Conan O’Brien may now have waved goodbye to both The Tonight Show and NBC, but his television career is far from over. However, could his future lie on the Internet rather than on a network, and could online video possibly provide the audience and advertisers he’d need?
Conan Vs. Jay
The Tonight Show is an American institution, and its presence in the TV schedules, and who is presenting it, are subject to debate and controversy. It happened with Dave Letterman in the 90s and has now happened with O’Brien.
Conan took over The Tonight Show from Jay Leno last year, with the latter hosting his own prime-time chat show. But eight months on and NBC decided neither show was pulling in the expected ratings, which started a long battle which ended with Leno taking The Tonight Show back and O’Brien leaving the network altogether, albeit $33 million richer.
O’Brien is free to join another network from September 2010, and there are likely to be plenty after his skills as a presenter and the audience he’d no doubt bring with him.
However, Conan does, of course, have another option: taking his show to the Web and forgoing the need for a network altogether. After his experience with NBC, this must be an attractive option for O’Brien, especially as it would give him complete control over his destiny and see the rules on what he can say and do relaxed.
To Web Or Not To Web
The New York Times made the case for O’Brien to move to the Web, arguing that the Internet means people consume television in different ways now anyway. The whole argument over The Tonight Show centered on its time slot, but that is a somewhat moot argument when DVRs and online video rule the roost.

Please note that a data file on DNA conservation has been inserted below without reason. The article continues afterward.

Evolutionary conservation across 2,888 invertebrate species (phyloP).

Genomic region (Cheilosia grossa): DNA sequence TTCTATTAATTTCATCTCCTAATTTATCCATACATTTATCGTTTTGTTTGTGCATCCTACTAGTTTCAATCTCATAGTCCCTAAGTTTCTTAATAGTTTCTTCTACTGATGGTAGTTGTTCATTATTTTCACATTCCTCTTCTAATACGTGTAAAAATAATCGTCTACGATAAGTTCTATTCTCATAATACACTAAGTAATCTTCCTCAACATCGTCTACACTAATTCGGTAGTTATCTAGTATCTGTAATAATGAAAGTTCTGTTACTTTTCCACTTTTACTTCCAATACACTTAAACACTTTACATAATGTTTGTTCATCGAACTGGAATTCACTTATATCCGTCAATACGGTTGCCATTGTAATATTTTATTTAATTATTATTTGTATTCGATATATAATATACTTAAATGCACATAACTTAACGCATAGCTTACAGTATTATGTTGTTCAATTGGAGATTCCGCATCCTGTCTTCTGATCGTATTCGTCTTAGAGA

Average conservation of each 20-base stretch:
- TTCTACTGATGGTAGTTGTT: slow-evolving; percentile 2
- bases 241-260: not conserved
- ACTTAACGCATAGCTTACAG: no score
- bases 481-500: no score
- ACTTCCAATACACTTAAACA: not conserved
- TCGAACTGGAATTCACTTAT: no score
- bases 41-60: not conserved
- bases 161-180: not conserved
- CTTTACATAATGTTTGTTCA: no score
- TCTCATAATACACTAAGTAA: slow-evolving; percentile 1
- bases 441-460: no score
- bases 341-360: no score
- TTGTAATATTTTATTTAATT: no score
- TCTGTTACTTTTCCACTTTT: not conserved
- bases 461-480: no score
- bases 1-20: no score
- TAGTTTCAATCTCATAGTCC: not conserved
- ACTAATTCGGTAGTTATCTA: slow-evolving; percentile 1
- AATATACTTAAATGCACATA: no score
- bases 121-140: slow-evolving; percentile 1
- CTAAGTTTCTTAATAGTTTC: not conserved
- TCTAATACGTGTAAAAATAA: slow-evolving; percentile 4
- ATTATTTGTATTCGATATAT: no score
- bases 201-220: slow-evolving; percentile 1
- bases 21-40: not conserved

MediaPost took a different view, arguing that the world isn’t yet ready for the likes of O’Brien to take his show exclusively to the Web, mainly because it would be a lot harder to sell advertising for a Web-only show than it is for a traditional TV show. And even if the advertisers do bite, revenues would still be a lot less.
NewTeeVee estimates that The Tonight Show was worth about $200 million a year to NBC based on the 2 million viewers it got. Viewing figures would drop dramatically on the Web, and with lower CPMs expected (although not guaranteed), revenue would probably be limited to $20 million a year. And I’d suggest that’s generous.
There is no doubt in my mind that the Internet is becoming a pervading force for all media, TV, movies, and music. And Web-only offerings have seen some success, with Seth MacFarlane’s Cavalcade of Cartoon Comedy immediately springing to mind.
However, it’s probably too soon for someone with the stature of Conan O’Brien to make the move lock, stock, and barrel. Give it a few more years though and we’ll definitely be at that point.
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